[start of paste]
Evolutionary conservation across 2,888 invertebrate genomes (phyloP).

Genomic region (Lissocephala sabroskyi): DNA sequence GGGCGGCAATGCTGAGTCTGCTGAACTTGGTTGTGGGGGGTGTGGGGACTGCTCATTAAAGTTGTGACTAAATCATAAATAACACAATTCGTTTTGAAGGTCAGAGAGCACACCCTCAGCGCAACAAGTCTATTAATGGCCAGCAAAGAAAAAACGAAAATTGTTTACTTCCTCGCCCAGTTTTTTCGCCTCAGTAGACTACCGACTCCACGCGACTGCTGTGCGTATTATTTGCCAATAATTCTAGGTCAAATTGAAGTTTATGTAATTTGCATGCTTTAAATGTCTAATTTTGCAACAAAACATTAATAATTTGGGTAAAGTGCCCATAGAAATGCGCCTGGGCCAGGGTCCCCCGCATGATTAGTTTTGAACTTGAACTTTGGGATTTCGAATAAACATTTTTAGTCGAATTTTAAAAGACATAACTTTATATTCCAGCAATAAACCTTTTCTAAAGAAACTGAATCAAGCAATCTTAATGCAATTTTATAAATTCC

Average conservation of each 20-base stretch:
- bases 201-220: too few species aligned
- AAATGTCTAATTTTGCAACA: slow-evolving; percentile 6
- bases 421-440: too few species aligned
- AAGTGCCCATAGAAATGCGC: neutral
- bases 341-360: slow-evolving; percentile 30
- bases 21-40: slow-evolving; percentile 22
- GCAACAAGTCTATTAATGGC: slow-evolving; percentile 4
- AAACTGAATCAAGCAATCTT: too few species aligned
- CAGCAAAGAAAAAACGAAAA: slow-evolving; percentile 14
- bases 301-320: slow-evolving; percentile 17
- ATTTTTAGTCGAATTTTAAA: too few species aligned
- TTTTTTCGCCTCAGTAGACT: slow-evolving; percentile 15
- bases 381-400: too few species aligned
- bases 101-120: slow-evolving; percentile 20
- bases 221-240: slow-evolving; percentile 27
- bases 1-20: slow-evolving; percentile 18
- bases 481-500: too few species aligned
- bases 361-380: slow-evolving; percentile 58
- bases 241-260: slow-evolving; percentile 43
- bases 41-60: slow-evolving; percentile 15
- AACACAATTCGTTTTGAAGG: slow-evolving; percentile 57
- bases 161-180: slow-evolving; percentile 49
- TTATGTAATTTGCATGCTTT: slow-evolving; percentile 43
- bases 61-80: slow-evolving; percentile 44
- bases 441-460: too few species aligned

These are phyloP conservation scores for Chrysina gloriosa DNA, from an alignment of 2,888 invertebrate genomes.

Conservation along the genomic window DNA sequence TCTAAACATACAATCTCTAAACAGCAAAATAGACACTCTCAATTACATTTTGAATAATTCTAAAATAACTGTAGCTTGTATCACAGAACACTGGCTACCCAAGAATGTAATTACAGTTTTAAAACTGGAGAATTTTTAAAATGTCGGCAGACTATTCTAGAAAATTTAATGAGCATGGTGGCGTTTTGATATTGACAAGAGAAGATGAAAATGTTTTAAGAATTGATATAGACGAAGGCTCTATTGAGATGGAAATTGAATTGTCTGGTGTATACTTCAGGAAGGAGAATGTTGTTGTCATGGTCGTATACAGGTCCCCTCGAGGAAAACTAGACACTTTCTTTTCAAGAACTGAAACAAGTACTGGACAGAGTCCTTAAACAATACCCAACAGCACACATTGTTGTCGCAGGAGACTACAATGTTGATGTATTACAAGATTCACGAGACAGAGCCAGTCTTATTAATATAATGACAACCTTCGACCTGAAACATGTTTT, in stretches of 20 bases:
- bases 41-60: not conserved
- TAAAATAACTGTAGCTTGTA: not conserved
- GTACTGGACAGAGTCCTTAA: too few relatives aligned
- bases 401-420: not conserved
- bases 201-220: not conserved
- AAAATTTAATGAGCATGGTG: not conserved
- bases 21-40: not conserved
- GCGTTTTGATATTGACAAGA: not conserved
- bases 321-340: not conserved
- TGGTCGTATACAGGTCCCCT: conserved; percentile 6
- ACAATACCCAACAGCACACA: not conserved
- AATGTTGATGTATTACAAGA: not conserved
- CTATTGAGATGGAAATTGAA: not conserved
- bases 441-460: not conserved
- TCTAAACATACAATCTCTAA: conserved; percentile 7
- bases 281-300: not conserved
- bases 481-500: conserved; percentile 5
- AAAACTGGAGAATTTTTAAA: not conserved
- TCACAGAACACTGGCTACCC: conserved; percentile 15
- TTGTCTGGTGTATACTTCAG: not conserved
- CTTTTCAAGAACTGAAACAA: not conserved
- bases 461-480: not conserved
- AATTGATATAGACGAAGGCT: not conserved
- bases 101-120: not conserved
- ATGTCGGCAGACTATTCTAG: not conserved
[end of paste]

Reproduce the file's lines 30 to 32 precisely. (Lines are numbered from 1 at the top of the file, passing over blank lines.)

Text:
Conservation along the genomic window DNA sequence TCTAAACATACAATCTCTAAACAGCAAAATAGACACTCTCAATTACATTTTGAATAATTCTAAAATAACTGTAGCTTGTATCACAGAACACTGGCTACCCAAGAATGTAATTACAGTTTTAAAACTGGAGAATTTTTAAAATGTCGGCAGACTATTCTAGAAAATTTAATGAGCATGGTGGCGTTTTGATATTGACAAGAGAAGATGAAAATGTTTTAAGAATTGATATAGACGAAGGCTCTATTGAGATGGAAATTGAATTGTCTGGTGTATACTTCAGGAAGGAGAATGTTGTTGTCATGGTCGTATACAGGTCCCCTCGAGGAAAACTAGACACTTTCTTTTCAAGAACTGAAACAAGTACTGGACAGAGTCCTTAAACAATACCCAACAGCACACATTGTTGTCGCAGGAGACTACAATGTTGATGTATTACAAGATTCACGAGACAGAGCCAGTCTTATTAATATAATGACAACCTTCGACCTGAAACATGTTTT, in stretches of 20 bases:
- bases 41-60: not conserved
- TAAAATAACTGTAGCTTGTA: not conserved